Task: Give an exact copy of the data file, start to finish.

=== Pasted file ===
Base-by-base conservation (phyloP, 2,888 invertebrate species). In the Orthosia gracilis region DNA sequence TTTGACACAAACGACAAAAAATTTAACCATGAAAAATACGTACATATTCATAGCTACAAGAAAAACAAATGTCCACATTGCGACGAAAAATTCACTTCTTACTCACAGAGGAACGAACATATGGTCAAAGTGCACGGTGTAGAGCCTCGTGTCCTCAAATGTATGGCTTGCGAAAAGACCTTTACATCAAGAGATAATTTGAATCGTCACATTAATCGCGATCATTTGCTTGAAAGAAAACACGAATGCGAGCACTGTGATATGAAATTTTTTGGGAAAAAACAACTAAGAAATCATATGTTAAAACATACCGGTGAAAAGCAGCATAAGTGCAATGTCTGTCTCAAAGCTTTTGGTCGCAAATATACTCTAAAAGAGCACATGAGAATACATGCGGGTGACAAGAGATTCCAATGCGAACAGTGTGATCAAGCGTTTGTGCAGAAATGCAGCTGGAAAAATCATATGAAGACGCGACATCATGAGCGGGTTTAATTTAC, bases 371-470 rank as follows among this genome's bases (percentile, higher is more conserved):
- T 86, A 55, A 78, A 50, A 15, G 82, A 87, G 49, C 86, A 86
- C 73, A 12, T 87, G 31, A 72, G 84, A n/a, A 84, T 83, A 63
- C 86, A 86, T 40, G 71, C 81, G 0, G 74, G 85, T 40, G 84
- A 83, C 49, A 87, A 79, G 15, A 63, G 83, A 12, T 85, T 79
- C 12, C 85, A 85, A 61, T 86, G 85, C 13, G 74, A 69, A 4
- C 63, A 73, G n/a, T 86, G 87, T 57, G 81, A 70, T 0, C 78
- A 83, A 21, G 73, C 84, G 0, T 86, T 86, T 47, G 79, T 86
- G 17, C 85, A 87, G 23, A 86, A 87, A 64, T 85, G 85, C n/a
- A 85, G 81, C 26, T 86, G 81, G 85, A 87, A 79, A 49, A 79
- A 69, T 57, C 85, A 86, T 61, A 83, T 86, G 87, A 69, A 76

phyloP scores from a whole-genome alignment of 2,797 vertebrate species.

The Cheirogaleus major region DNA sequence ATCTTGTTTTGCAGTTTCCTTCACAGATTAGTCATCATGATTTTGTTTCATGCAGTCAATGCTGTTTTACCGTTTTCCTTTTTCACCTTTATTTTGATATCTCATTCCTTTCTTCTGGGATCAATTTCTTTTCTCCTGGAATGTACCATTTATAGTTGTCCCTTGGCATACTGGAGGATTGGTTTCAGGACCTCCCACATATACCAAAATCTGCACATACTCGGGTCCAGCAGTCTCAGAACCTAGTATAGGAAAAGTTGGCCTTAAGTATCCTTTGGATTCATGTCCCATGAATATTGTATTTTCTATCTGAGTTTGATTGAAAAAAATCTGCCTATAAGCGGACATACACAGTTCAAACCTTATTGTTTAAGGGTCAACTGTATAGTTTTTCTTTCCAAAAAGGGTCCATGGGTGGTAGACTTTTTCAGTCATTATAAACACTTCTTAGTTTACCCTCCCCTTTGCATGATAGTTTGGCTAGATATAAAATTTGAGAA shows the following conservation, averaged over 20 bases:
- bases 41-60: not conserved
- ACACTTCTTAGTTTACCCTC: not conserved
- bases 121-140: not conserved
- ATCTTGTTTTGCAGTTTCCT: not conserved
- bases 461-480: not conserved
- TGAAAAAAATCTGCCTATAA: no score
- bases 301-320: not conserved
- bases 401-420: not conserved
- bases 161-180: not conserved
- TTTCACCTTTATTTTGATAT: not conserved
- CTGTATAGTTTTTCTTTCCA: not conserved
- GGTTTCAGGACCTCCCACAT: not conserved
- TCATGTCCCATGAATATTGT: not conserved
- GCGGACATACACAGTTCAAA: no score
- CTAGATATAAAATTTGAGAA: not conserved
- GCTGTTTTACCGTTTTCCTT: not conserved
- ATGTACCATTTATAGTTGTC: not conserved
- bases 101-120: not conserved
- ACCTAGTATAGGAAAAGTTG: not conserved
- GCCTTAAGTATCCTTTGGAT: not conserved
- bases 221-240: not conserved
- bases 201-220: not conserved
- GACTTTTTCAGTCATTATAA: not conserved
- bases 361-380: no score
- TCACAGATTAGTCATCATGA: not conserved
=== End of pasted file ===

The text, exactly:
Base-by-base conservation (phyloP, 2,888 invertebrate species). In the Orthosia gracilis region DNA sequence TTTGACACAAACGACAAAAAATTTAACCATGAAAAATACGTACATATTCATAGCTACAAGAAAAACAAATGTCCACATTGCGACGAAAAATTCACTTCTTACTCACAGAGGAACGAACATATGGTCAAAGTGCACGGTGTAGAGCCTCGTGTCCTCAAATGTATGGCTTGCGAAAAGACCTTTACATCAAGAGATAATTTGAATCGTCACATTAATCGCGATCATTTGCTTGAAAGAAAACACGAATGCGAGCACTGTGATATGAAATTTTTTGGGAAAAAACAACTAAGAAATCATATGTTAAAACATACCGGTGAAAAGCAGCATAAGTGCAATGTCTGTCTCAAAGCTTTTGGTCGCAAATATACTCTAAAAGAGCACATGAGAATACATGCGGGTGACAAGAGATTCCAATGCGAACAGTGTGATCAAGCGTTTGTGCAGAAATGCAGCTGGAAAAATCATATGAAGACGCGACATCATGAGCGGGTTTAATTTAC, bases 371-470 rank as follows among this genome's bases (percentile, higher is more conserved):
- T 86, A 55, A 78, A 50, A 15, G 82, A 87, G 49, C 86, A 86
- C 73, A 12, T 87, G 31, A 72, G 84, A n/a, A 84, T 83, A 63
- C 86, A 86, T 40, G 71, C 81, G 0, G 74, G 85, T 40, G 84
- A 83, C 49, A 87, A 79, G 15, A 63, G 83, A 12, T 85, T 79
- C 12, C 85, A 85, A 61, T 86, G 85, C 13, G 74, A 69, A 4
- C 63, A 73, G n/a, T 86, G 87, T 57, G 81, A 70, T 0, C 78
- A 83, A 21, G 73, C 84, G 0, T 86, T 86, T 47, G 79, T 86
- G 17, C 85, A 87, G 23, A 86, A 87, A 64, T 85, G 85, C n/a
- A 85, G 81, C 26, T 86, G 81, G 85, A 87, A 79, A 49, A 79
- A 69, T 57, C 85, A 86, T 61, A 83, T 86, G 87, A 69, A 76

phyloP scores from a whole-genome alignment of 2,797 vertebrate species.

The Cheirogaleus major region DNA sequence ATCTTGTTTTGCAGTTTCCTTCACAGATTAGTCATCATGATTTTGTTTCATGCAGTCAATGCTGTTTTACCGTTTTCCTTTTTCACCTTTATTTTGATATCTCATTCCTTTCTTCTGGGATCAATTTCTTTTCTCCTGGAATGTACCATTTATAGTTGTCCCTTGGCATACTGGAGGATTGGTTTCAGGACCTCCCACATATACCAAAATCTGCACATACTCGGGTCCAGCAGTCTCAGAACCTAGTATAGGAAAAGTTGGCCTTAAGTATCCTTTGGATTCATGTCCCATGAATATTGTATTTTCTATCTGAGTTTGATTGAAAAAAATCTGCCTATAAGCGGACATACACAGTTCAAACCTTATTGTTTAAGGGTCAACTGTATAGTTTTTCTTTCCAAAAAGGGTCCATGGGTGGTAGACTTTTTCAGTCATTATAAACACTTCTTAGTTTACCCTCCCCTTTGCATGATAGTTTGGCTAGATATAAAATTTGAGAA shows the following conservation, averaged over 20 bases:
- bases 41-60: not conserved
- ACACTTCTTAGTTTACCCTC: not conserved
- bases 121-140: not conserved
- ATCTTGTTTTGCAGTTTCCT: not conserved
- bases 461-480: not conserved
- TGAAAAAAATCTGCCTATAA: no score
- bases 301-320: not conserved
- bases 401-420: not conserved
- bases 161-180: not conserved
- TTTCACCTTTATTTTGATAT: not conserved
- CTGTATAGTTTTTCTTTCCA: not conserved
- GGTTTCAGGACCTCCCACAT: not conserved
- TCATGTCCCATGAATATTGT: not conserved
- GCGGACATACACAGTTCAAA: no score
- CTAGATATAAAATTTGAGAA: not conserved
- GCTGTTTTACCGTTTTCCTT: not conserved
- ATGTACCATTTATAGTTGTC: not conserved
- bases 101-120: not conserved
- ACCTAGTATAGGAAAAGTTG: not conserved
- GCCTTAAGTATCCTTTGGAT: not conserved
- bases 221-240: not conserved
- bases 201-220: not conserved
- GACTTTTTCAGTCATTATAA: not conserved
- bases 361-380: no score
- TCACAGATTAGTCATCATGA: not conserved